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South Sudan announced on Friday that it’s pulling its military forces out of the disputed, oil-rich border town of Heglig in Sudan, the BBC reports.

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South Sudanese troops captured the town last week because they claim Sudan was using it as a base from which to launch attacks.

Khartoum, the capital of Sudan, claims that they actually retook the town after a fierce battle. The dispute over the border town  is one of many that has taken place during a decades-long struggle between Sudan and the newly independent nation of South Sudan.

South Sudan’s withdrawal has been ordered to create the environment for talks with Khartoum, Reuters news agency reports.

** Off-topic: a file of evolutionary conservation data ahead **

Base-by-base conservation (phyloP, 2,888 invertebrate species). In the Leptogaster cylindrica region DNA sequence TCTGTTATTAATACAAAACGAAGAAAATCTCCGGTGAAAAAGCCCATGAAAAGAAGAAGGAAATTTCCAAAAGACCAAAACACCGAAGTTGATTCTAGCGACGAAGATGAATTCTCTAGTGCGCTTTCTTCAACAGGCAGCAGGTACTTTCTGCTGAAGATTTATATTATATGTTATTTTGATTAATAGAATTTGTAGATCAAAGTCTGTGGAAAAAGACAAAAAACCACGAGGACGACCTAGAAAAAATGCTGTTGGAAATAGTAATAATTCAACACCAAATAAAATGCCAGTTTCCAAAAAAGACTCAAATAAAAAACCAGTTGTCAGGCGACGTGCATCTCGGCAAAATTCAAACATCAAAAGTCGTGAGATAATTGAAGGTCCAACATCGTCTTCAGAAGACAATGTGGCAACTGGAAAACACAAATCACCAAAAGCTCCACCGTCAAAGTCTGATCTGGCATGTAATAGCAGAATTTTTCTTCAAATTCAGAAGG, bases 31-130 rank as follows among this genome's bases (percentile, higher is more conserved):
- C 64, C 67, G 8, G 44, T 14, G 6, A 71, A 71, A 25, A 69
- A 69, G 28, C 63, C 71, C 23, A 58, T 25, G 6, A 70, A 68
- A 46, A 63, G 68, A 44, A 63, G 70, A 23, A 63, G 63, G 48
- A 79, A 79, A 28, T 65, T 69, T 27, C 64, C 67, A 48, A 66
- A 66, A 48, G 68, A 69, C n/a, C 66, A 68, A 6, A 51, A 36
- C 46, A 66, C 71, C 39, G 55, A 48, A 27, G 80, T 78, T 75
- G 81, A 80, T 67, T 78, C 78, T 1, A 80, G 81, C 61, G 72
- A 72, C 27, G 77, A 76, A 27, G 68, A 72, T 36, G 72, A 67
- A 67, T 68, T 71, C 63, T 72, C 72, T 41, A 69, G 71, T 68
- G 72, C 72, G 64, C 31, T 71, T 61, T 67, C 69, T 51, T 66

“An orderly withdrawal will commence immediately and shall be completed within three days,” AFP news agency quotes a presidential statement as saying.

Mr Kiir said the South still believed that Heglig was a part of South Sudan and that its final status should be determined by international arbitration, Associated Press reported.

Heglig is internationally accepted to be part of Sudanese territory – although the precise border is yet to be demarcated.

Uganda, a close ally of South Sudan, indicated that its military forces will join the fighting if a full-scale war ensues. But a Ugandan army spokesperson also said that diplomacy will be the first and primary method through which they plan to resolve the border issue between Sudan and its southern neighbor.

Go to BBC News for more.


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